At runtime, the JUnit test runner will know to execute any and all methods annotated this way. Internally, the add two numbers gives correct result test method is composed using the known arrange, act, assert pattern, which is a standard and best practice pattern for writing tests. Again, the arrange part is used to set up the code under test. Here, objects being tested get instantiated. Marks are fused, to set up and expectations are set. The act part executes the method and behavior being tested. And finally, the assert section is used to check whether the specified expectations were met or not.
Mostly, this is how unit tests are developed and structured using JUnit5. As you can see, authoring JUnit5 based test, is a fairly simple activity. JUnit5 provides a few other types that can be used to structure your unit test, and other variations. Now, when it comes to actually asserting conditions, about your code and more importantly, the run-time behavior of it, JUnit5 provides numerous types of assertions including those that can assert failure outcomes or runtime exceptions, et cetera.
The following list highlights many of the different JUnit5 assertion options. Note, this is not a comprehensive list but, rather a list of the more commonly used ones. Most, if not all of these assertions, are self-explanatory in terms of their names et cetera. For the full list of assert methods available, consider consulting the inbuilt and tally sense from within your IDE, as you go about coding your unit test. Specifically, on the assertions type when using it, or consider reviewing the JUnit5 online documentation found here.
JUnit5 provides the ability to configure, Setup and Teardown flows to run immediately before and after each and every test. Setup code allows you to set up and perform initializations of objects and or prepare test state. Setup code can be instructed to run exactly once, before all tests are executed, using the peripheral annotation, marked on a static method. Or multiple times, there being once before each test is executed, using the BeforeEach annotation, marked on a non-static method.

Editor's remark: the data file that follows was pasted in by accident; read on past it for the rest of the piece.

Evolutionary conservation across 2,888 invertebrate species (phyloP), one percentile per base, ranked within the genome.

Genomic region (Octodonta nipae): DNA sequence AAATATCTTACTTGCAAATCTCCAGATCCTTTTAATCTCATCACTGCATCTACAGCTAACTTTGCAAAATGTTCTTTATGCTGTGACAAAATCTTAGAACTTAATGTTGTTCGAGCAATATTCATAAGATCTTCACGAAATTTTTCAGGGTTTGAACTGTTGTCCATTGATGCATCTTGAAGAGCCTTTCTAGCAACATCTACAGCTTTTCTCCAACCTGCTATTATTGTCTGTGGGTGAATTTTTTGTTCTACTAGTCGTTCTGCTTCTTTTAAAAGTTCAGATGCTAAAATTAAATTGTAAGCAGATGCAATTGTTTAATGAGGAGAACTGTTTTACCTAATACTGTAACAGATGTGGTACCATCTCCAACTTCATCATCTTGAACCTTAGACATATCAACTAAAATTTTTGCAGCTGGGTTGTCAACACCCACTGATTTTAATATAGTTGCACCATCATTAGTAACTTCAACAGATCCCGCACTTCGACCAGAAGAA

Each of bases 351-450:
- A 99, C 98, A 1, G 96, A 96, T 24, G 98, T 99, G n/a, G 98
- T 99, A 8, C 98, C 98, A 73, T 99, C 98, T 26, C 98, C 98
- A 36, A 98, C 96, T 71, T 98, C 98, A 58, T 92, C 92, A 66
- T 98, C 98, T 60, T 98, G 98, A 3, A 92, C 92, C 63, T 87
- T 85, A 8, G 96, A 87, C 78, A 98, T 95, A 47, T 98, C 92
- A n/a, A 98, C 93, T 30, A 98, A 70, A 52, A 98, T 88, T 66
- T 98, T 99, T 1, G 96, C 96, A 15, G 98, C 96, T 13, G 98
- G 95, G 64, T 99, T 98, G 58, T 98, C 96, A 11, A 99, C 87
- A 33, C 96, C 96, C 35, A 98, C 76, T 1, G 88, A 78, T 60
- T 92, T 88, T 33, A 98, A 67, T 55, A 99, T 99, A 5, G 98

For example, consider the following. When this unit test is executed, the do this method, will be called exactly once before all remaining test methods are invoked. Now, consider the following alternative example, which leverages the BeforeEach annotation. When this unit is executed, the do this method will be called once for each declared test method and is invoked immediately before each test method runs.
At the other end of a test run, JUnit can be instructed to perform Teardowns. This is accomplished by using either the AfterAll and AfterEach annotations. Both of these annotations behave in a similar way to their counterparts. Just that they performed their work after the tests have been run.
Okay, that now completes, this lesson on the JUnit5 framework. In this lesson, you learned about what JUnit5 is. You learnt how to create and configure a Java 11 and JUnit5 enabled unit testing project using Maven and a Cloud Academy, custom provided Maven Archetype. You learned about how easy it is to write unit tests using the JUnit5 test provided annotation. You learned about the various assertions that can be called upon to test the run-time behavior of your classes. And finally, you learned that JUnit5 provides Setup and Teardown options for writing unit tests if required.
Go ahead now and close this lesson. And I'll see you shortly in the next one.
Jeremy is a Content Lead Architect and DevOps SME here at Cloud Academy where he specializes in developing DevOps technical training documentation.
He has a strong background in software engineering, and has been coding with various languages, frameworks, and systems for the past 25+ years. In recent times, Jeremy has been focused on DevOps, Cloud (AWS, GCP, Azure), Security, Kubernetes, and Machine Learning.
Jeremy holds professional certifications for AWS, GCP, and Kubernetes.